At the hospital, you’ll need to get clearance from the medical examiner before you can move the body to a funeral home. In some cases, this also requires clearing local law enforcement if they believe there has been any sort of foul play. While that’s not completely common, it can happen if someone dies under mysterious circumstances, and police must finish their investigation before the hospital will release the body.
Things also get complicated if you happen to die of some kind of infectious disease. In this case, the body will likely be quarantined, which will mean working with local health authorities to get it cleared as soon as it is safely possible.
“Depending on the illness, the body will be quarantined for a set time with the country’s public health people,” Napiltonia explains. “So, for example, smallpox, Ebola, botulism HIV, Hantavirus, those all require special handling. We have to work with the equivalent of Health and Human Services to get the transport done properly. But if you have Ebola or something [some countries] won’t let that body go intact, and they would cremate that individual.”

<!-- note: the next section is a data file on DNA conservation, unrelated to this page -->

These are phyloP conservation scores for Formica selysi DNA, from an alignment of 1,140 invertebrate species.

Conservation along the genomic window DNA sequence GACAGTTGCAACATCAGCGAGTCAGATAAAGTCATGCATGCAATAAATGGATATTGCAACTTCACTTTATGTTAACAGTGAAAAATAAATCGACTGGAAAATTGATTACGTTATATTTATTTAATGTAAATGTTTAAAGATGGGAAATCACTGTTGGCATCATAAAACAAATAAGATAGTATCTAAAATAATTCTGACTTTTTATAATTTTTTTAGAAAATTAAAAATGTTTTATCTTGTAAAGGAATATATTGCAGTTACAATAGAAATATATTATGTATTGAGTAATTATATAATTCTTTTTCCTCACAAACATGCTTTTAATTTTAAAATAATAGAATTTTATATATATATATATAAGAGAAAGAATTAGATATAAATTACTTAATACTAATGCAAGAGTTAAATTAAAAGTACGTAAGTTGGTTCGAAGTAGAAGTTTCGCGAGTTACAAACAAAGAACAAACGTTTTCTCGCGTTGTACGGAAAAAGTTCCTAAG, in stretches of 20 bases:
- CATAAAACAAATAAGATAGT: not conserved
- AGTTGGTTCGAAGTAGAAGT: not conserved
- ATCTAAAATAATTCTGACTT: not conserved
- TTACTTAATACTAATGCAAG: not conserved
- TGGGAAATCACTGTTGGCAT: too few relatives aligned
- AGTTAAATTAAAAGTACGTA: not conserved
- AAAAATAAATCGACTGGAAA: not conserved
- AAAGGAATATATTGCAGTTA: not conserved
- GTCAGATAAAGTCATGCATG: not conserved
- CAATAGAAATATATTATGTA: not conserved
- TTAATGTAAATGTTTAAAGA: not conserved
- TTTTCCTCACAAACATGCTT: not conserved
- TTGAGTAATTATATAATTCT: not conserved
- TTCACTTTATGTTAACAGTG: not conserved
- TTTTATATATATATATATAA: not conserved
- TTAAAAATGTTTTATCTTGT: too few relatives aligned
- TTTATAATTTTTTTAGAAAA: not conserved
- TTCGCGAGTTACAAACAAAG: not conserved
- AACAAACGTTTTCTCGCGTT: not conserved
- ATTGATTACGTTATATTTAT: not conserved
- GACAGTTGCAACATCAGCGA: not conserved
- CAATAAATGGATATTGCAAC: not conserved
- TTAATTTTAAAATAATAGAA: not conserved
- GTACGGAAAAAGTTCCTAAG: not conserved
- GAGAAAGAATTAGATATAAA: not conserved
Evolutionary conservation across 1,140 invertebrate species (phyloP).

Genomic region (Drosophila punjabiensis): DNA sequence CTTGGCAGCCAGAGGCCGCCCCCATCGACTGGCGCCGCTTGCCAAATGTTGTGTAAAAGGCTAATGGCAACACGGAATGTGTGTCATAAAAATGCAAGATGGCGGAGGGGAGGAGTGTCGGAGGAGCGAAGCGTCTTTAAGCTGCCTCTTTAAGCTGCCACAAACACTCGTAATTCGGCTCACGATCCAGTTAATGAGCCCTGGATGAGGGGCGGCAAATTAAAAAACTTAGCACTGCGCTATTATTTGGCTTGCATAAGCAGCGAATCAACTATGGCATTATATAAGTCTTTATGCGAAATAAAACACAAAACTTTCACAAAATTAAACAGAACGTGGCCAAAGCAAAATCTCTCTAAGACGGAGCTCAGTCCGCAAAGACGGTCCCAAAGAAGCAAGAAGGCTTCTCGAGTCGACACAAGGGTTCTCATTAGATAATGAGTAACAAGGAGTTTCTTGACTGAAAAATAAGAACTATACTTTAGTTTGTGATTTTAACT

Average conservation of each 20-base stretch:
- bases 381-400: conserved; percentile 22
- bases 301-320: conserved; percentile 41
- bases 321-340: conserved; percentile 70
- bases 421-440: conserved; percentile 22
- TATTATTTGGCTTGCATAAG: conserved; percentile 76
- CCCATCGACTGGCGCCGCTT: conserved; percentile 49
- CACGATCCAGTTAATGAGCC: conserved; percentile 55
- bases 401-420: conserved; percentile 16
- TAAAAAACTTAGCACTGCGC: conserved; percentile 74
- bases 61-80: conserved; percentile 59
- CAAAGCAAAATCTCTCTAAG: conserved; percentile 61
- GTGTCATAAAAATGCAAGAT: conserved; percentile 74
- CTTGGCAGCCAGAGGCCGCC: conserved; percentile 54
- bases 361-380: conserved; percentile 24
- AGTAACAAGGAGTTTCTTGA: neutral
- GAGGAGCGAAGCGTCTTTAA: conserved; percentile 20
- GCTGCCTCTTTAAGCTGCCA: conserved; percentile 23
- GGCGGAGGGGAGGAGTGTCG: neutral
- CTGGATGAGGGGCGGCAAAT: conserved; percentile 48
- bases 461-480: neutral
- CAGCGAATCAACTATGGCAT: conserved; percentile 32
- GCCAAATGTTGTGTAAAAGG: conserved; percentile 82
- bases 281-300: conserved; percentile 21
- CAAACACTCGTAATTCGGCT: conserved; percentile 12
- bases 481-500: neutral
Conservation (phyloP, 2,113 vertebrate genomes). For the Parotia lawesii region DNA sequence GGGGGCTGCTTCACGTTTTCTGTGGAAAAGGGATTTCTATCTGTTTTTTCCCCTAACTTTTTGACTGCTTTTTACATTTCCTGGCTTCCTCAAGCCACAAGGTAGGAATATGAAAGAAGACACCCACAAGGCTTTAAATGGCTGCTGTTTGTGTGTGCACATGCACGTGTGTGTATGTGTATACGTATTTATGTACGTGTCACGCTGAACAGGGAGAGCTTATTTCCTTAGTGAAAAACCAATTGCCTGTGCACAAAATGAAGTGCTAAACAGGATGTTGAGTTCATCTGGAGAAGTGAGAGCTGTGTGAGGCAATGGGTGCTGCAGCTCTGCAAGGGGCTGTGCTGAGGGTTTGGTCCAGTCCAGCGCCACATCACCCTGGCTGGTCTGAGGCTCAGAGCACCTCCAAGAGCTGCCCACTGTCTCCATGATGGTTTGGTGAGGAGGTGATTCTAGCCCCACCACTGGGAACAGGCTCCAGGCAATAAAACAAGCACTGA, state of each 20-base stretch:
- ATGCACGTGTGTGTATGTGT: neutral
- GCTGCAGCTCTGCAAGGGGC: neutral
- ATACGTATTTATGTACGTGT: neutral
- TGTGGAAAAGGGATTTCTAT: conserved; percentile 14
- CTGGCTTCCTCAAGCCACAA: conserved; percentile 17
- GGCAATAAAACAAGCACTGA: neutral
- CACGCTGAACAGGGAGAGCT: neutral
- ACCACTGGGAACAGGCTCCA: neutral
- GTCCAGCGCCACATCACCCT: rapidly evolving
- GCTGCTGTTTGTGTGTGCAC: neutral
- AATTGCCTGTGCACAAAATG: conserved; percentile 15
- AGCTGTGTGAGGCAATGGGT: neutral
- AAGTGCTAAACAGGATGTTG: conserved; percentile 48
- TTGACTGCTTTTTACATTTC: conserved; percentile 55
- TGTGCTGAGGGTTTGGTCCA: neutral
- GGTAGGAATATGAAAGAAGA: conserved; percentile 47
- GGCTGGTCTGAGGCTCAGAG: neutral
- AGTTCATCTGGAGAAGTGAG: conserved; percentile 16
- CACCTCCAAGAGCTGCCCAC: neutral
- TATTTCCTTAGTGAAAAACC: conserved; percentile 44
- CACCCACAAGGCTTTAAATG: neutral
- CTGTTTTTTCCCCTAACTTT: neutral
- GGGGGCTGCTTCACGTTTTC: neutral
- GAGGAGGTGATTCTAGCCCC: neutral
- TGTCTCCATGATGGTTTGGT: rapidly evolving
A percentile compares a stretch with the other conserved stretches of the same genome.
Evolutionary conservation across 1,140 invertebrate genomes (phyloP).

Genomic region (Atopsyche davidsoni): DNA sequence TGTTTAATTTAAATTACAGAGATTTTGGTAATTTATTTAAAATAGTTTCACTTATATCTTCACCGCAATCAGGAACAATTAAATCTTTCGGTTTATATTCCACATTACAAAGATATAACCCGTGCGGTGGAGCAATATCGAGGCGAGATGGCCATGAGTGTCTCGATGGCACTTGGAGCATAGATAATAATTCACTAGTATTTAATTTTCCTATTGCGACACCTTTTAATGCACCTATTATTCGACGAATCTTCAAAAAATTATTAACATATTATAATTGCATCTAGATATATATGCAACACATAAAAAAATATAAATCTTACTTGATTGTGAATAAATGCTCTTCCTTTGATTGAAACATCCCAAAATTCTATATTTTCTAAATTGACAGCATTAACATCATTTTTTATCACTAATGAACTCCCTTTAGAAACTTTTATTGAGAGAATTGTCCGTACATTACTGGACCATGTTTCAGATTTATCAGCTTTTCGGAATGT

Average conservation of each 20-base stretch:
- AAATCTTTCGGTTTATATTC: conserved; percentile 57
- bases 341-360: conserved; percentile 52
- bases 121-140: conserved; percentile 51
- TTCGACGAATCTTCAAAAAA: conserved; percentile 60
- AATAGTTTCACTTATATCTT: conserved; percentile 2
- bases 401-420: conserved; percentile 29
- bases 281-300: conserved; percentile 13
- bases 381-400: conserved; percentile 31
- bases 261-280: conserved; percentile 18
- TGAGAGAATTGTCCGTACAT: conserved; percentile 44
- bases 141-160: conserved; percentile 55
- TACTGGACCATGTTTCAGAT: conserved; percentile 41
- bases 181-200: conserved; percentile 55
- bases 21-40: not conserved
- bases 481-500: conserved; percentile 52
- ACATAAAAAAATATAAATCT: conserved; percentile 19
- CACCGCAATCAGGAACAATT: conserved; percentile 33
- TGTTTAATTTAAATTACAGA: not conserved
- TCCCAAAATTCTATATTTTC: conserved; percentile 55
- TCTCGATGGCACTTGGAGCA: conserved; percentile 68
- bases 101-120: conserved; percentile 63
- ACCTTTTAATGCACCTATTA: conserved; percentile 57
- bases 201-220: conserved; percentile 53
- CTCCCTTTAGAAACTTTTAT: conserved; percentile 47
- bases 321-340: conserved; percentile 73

Assuming you die of something other than murder or infectious disease, your body will then need to be transported to a local funeral home, where it is either embalmed or cremated, according to the family’s wishes. This involves yet more paperwork and coordination with local facilities that can properly prepare the body.
Once the body is ready, you then need to find an airline that transports mortal remains. If a body has been cremated, some commercial airlines will accept it as cargo. If it hasn’t, you’ll need to find a special casket designed for carrying bodies in-flight and will likely need to use DHL or another international cargo carrier for transport. The airlines know how to handle all of this, but you still need to coordinate it with them.
And, of course, you’ll need to get the body cleared through customs.